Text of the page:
The height of the tub can be adjusted to accommodate the stature of those bathing the patient by operation of the frame-adjusting mechanism. Once bathing is completed, the patient can be easily raised from the bath water and returned to the supine position for drying. The tub can then be position for discharge of the used bath-water through a drain into the standard hospital waste system. With the patient in the supine position, the unit is then transported back to the hospital room where the unit is placed adjacent to and level with the bed for transfer of the patient to the bed.
In FIG. 7 the generally box-shaped frame consists of upright corner posts, two of which are shown as 300 and 301, a parallel pair of lower horizontal beams, one of which is shown as 302 and a parallel pair of upper horizontal beams not shown. A caster wheel 304 is secured to the bottom of each upright. Attached to the frame is a fluid pump having operating handle 308 and conduits connected with power cylinder 310. The fluid pump is fitted with a three-way valve and an external control 312 for directing the fluid flow to a selected power cylinder.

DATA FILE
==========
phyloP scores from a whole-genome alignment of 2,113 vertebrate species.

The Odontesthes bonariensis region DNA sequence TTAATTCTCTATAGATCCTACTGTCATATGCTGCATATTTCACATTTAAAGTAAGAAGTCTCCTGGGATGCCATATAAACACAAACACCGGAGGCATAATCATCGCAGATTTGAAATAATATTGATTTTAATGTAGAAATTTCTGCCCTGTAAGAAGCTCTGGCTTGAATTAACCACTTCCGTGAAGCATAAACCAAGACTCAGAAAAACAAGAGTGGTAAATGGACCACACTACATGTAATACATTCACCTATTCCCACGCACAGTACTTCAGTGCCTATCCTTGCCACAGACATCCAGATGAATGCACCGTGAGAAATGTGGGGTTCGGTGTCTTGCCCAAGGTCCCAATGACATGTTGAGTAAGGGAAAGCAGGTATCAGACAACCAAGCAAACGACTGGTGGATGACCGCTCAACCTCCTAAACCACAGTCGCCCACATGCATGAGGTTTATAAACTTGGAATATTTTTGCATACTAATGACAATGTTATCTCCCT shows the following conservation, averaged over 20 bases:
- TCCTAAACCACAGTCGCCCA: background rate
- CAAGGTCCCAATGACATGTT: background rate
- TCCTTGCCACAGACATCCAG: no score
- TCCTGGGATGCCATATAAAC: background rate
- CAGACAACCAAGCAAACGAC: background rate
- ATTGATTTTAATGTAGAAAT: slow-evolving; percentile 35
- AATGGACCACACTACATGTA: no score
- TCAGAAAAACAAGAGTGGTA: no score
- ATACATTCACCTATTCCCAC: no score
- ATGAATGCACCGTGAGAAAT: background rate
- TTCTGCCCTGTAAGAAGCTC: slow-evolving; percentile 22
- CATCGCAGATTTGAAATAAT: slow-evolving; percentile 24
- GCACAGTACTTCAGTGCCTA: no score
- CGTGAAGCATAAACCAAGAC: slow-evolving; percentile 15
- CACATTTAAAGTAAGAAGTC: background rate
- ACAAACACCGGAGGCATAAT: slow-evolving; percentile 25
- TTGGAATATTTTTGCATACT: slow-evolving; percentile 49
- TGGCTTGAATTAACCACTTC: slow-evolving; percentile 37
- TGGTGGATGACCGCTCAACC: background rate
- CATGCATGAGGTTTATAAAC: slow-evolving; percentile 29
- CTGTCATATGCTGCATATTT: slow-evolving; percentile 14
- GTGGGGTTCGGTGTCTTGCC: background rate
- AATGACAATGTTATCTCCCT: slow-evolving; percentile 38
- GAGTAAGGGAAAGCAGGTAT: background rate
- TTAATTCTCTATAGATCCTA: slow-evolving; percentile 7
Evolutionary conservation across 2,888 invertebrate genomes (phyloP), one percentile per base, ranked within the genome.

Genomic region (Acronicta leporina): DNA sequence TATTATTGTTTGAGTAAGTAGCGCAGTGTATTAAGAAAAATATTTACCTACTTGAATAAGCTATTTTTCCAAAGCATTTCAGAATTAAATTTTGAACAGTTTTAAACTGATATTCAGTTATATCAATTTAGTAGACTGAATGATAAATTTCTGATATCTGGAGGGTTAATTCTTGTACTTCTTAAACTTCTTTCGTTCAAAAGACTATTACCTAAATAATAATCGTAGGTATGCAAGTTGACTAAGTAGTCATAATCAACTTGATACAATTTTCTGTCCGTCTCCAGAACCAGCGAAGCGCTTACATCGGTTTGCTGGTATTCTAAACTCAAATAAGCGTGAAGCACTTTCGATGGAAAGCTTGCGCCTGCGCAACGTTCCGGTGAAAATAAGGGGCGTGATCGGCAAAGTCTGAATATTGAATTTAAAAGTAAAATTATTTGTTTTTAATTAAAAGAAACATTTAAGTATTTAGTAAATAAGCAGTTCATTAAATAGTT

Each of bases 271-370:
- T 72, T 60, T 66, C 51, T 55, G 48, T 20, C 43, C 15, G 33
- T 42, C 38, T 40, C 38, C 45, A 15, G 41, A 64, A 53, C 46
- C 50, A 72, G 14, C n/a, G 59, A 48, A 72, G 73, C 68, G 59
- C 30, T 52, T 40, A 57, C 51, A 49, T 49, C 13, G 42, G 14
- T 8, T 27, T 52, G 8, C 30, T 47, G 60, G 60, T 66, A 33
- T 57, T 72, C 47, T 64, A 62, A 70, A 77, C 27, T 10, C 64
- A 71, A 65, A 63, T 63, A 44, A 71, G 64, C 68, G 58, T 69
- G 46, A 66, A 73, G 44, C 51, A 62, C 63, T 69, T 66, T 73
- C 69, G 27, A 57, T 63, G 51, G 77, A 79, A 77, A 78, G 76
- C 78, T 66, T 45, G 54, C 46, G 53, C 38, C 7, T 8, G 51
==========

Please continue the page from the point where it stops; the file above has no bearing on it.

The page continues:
The frame and tub lifting mechanism comprises two pairs of pivoted scissor beams, one pair of which comprises beams 320 and 322, pivoted at point 324 by a pin or axle. The upper end of beam 322 is pivotally secured to upright 301. The lower end of beam 322 is pivoted with rolling means 326 which is adapted to roll longitudinally. The upper end of beam 320 is adapted to travel in track 330 provided in the upper horizontal frame member. The lower end of beam 322 and upper end of beam 320 are operatively connected to power cylinder 310 and the piston 311 thereof so that extension of the piston displaces said beams raising the frame and tub to the position shown in FIG. 8.
By means of the valve control 312 power from pump 306 can be transferred via a suitable conduit, not shown, to cylinder 400 shown in FIG. 9, which is operatively connected to platform 402 by piston 404 and pivot arm 406. Extension of the piston will tilt the rack downwardly into the tub.